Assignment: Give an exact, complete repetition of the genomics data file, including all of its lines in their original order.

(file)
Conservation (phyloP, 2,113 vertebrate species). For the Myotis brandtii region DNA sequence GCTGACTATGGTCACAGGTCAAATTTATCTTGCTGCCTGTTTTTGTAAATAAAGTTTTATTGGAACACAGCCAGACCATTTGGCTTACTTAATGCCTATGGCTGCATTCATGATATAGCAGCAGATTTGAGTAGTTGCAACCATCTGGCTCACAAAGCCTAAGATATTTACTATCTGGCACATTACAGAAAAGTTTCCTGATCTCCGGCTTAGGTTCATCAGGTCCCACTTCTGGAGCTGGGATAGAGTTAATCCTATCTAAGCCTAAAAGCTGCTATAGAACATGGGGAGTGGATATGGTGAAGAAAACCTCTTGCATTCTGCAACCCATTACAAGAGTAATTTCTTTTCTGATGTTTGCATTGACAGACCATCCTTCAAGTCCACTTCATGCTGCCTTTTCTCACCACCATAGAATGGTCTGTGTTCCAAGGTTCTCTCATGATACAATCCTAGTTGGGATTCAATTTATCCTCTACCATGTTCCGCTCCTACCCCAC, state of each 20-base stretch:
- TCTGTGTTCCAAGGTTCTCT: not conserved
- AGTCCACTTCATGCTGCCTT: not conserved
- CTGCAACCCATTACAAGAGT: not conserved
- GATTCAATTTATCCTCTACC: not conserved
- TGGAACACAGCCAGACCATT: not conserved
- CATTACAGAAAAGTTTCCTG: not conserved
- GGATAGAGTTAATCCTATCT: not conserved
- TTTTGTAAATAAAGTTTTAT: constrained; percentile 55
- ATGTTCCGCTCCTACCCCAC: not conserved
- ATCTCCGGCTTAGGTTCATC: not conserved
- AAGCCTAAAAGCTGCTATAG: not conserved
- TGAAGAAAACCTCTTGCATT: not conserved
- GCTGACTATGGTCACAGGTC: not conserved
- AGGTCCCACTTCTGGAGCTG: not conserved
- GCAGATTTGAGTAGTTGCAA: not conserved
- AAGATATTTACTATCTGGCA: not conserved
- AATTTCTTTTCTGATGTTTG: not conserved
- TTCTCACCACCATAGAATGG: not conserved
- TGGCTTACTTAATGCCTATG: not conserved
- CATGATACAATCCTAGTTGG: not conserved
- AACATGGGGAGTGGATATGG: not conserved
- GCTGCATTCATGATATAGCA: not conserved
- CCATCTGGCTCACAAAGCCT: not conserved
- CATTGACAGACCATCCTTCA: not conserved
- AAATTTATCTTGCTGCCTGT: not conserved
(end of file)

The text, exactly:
Conservation (phyloP, 2,113 vertebrate species). For the Myotis brandtii region DNA sequence GCTGACTATGGTCACAGGTCAAATTTATCTTGCTGCCTGTTTTTGTAAATAAAGTTTTATTGGAACACAGCCAGACCATTTGGCTTACTTAATGCCTATGGCTGCATTCATGATATAGCAGCAGATTTGAGTAGTTGCAACCATCTGGCTCACAAAGCCTAAGATATTTACTATCTGGCACATTACAGAAAAGTTTCCTGATCTCCGGCTTAGGTTCATCAGGTCCCACTTCTGGAGCTGGGATAGAGTTAATCCTATCTAAGCCTAAAAGCTGCTATAGAACATGGGGAGTGGATATGGTGAAGAAAACCTCTTGCATTCTGCAACCCATTACAAGAGTAATTTCTTTTCTGATGTTTGCATTGACAGACCATCCTTCAAGTCCACTTCATGCTGCCTTTTCTCACCACCATAGAATGGTCTGTGTTCCAAGGTTCTCTCATGATACAATCCTAGTTGGGATTCAATTTATCCTCTACCATGTTCCGCTCCTACCCCAC, state of each 20-base stretch:
- TCTGTGTTCCAAGGTTCTCT: not conserved
- AGTCCACTTCATGCTGCCTT: not conserved
- CTGCAACCCATTACAAGAGT: not conserved
- GATTCAATTTATCCTCTACC: not conserved
- TGGAACACAGCCAGACCATT: not conserved
- CATTACAGAAAAGTTTCCTG: not conserved
- GGATAGAGTTAATCCTATCT: not conserved
- TTTTGTAAATAAAGTTTTAT: constrained; percentile 55
- ATGTTCCGCTCCTACCCCAC: not conserved
- ATCTCCGGCTTAGGTTCATC: not conserved
- AAGCCTAAAAGCTGCTATAG: not conserved
- TGAAGAAAACCTCTTGCATT: not conserved
- GCTGACTATGGTCACAGGTC: not conserved
- AGGTCCCACTTCTGGAGCTG: not conserved
- GCAGATTTGAGTAGTTGCAA: not conserved
- AAGATATTTACTATCTGGCA: not conserved
- AATTTCTTTTCTGATGTTTG: not conserved
- TTCTCACCACCATAGAATGG: not conserved
- TGGCTTACTTAATGCCTATG: not conserved
- CATGATACAATCCTAGTTGG: not conserved
- AACATGGGGAGTGGATATGG: not conserved
- GCTGCATTCATGATATAGCA: not conserved
- CCATCTGGCTCACAAAGCCT: not conserved
- CATTGACAGACCATCCTTCA: not conserved
- AAATTTATCTTGCTGCCTGT: not conserved